• Furthermore, it was argued that the workers whose rights were allegedly infringed were employees of the contractors, not the respondents. Also, because the workmen’s cause of action, if any, was against the contractors rather than the Respondents, no Writ Petition could be filed against them.
  • The respondent also claimed, as part of this preliminary objection, that no writ petition under Article 32 of the Constitution could be filed against the respondents for alleged violations of workers’ rights under various labour laws, and that any remedy, if any, could be sought only through the provisions of those laws.


The Petition was Allowed.

The Supreme Court upheld a Right of Poor workers to approach the Supreme Court directly under Article 32 of the Indian Constitution for the enforcement of rights created under various labour laws, particularly the provisions of the Contract Labour (Regulation and Abolition) Act, 1970, Interstate Migrant Workmen (Regulation of Employment and Conditions of Service) Act, 1977, etc.

The Supreme Court expanded the interpretation of Article 21 of the Constitution (Right to Life) to include the Right to a Livelihood as well as the “Right to Live with Fundamental Human Dignity.”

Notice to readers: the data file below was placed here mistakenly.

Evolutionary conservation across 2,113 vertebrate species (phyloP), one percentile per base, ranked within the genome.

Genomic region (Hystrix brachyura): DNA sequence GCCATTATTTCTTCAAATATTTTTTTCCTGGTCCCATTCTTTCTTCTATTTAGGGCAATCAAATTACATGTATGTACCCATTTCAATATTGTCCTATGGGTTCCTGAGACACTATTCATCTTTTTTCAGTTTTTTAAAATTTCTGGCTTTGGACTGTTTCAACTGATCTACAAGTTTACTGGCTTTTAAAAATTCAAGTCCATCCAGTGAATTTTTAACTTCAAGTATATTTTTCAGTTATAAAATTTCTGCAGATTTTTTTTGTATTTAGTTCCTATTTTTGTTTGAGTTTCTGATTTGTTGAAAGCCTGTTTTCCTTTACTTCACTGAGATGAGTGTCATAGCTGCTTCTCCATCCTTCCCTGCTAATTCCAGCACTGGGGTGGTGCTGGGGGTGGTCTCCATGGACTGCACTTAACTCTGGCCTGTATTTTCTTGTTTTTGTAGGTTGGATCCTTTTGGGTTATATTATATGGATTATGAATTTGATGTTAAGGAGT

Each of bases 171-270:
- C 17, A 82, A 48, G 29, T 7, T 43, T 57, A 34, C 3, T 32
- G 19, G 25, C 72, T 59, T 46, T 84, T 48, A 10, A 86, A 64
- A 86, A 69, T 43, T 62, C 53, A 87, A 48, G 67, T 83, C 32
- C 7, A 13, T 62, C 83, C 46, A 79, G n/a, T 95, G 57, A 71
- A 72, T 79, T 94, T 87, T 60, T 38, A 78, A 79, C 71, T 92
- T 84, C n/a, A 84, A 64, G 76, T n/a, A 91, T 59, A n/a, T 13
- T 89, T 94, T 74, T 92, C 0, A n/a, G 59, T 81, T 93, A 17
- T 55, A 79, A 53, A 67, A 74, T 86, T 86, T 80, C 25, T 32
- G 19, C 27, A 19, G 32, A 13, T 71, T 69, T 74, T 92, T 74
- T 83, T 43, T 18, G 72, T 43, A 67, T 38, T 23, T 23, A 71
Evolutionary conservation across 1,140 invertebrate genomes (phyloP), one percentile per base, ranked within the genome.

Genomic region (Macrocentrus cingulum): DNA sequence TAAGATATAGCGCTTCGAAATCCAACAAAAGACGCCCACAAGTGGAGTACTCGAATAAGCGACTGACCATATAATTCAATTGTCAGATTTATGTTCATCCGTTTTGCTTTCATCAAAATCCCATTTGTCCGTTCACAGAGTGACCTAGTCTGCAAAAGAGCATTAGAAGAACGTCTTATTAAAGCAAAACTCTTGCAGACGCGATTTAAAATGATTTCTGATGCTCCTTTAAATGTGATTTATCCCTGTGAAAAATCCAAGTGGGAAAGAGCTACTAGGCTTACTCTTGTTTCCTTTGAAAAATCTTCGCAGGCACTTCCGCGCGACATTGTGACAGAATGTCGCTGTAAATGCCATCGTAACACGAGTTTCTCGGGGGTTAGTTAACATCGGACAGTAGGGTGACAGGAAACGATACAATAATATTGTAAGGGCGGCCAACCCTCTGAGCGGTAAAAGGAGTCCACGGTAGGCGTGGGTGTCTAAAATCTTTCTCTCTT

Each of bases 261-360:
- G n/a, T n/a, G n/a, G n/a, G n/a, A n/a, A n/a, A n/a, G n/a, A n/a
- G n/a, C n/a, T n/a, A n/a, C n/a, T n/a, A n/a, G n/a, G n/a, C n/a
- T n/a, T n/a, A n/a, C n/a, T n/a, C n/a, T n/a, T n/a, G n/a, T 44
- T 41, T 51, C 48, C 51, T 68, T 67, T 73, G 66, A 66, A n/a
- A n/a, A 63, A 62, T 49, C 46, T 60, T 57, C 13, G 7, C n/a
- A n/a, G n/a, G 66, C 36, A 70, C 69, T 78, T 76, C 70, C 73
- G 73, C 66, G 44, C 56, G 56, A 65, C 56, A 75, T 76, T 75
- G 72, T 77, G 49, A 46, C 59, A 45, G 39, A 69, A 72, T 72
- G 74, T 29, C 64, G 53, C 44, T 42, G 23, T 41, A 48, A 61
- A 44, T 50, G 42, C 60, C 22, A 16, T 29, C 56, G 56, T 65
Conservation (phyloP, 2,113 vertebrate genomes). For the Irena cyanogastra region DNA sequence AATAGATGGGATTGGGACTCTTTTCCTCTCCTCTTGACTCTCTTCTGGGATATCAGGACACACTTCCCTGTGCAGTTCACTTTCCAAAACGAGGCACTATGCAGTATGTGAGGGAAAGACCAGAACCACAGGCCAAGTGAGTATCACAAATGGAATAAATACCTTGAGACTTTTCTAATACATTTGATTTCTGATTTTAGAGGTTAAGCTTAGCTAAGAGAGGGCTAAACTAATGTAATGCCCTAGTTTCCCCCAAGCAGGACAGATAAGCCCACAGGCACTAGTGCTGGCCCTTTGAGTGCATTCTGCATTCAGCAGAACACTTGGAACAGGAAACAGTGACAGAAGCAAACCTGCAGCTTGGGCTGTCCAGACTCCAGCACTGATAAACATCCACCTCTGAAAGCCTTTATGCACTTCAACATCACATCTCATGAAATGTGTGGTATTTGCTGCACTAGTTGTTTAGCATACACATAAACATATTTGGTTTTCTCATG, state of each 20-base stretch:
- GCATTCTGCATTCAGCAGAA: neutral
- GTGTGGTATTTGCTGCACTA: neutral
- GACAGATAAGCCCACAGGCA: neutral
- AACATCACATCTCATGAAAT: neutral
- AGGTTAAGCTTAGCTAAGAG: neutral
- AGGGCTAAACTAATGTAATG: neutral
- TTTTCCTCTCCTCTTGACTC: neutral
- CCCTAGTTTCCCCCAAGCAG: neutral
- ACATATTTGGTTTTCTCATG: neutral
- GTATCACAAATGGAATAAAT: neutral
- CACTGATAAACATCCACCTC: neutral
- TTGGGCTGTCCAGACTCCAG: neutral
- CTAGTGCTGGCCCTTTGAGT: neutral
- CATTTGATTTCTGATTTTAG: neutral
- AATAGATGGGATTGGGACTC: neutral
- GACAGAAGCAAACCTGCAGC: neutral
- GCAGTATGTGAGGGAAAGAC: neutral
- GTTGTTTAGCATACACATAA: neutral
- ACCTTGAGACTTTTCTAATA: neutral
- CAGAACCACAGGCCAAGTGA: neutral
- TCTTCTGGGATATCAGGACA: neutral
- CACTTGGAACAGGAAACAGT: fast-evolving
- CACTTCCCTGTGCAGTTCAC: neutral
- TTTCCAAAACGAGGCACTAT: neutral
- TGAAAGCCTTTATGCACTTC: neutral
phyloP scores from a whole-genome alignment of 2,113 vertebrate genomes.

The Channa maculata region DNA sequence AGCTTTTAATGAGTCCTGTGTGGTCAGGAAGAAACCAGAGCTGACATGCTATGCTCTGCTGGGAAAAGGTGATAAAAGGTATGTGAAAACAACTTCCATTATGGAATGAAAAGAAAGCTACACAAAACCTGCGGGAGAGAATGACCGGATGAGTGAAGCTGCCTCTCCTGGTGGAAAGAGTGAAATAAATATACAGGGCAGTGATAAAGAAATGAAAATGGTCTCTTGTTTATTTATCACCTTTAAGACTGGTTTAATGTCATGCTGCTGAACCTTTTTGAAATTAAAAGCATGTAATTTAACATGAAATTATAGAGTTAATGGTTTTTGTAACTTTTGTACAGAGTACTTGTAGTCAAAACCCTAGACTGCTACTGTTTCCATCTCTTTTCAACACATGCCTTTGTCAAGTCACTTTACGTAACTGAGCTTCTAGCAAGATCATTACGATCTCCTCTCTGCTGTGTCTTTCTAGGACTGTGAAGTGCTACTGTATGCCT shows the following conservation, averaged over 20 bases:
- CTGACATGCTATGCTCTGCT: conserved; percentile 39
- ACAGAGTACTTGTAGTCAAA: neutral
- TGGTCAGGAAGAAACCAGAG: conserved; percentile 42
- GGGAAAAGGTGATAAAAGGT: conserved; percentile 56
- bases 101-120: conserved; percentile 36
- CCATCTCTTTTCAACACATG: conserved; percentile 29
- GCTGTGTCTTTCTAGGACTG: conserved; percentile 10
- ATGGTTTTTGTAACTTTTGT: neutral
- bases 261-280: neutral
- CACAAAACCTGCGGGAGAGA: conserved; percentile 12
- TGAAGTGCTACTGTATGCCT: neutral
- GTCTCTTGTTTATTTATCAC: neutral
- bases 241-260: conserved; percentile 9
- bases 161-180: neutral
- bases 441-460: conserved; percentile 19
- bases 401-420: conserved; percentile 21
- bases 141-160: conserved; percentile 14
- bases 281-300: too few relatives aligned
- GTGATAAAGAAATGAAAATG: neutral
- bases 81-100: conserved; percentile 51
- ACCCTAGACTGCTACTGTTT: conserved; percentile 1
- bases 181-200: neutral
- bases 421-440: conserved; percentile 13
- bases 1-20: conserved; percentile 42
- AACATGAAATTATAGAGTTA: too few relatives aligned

The Supreme Court passed an order that every State Government should add construction industry in Section 3(3) of the Employment of Children Act, 1938 by the powers conferred to it under Section 3-A so as to prevent children below the age of 14 years to be employed under such hazardous work like construction site.

Ratio Decidendi:

  • The initial contention about the locus standi of the PIL by the Petitioner on behalf of the labourers correctly stands by the traditional point of view since the rights of the labourers working under the realm of the contractors were violated so prima facie, they were themselves responsible to approach the court for redressal but this traditional outlook has now been jettisoned by the Court of Law and has also broken the narrow view of achieving justice.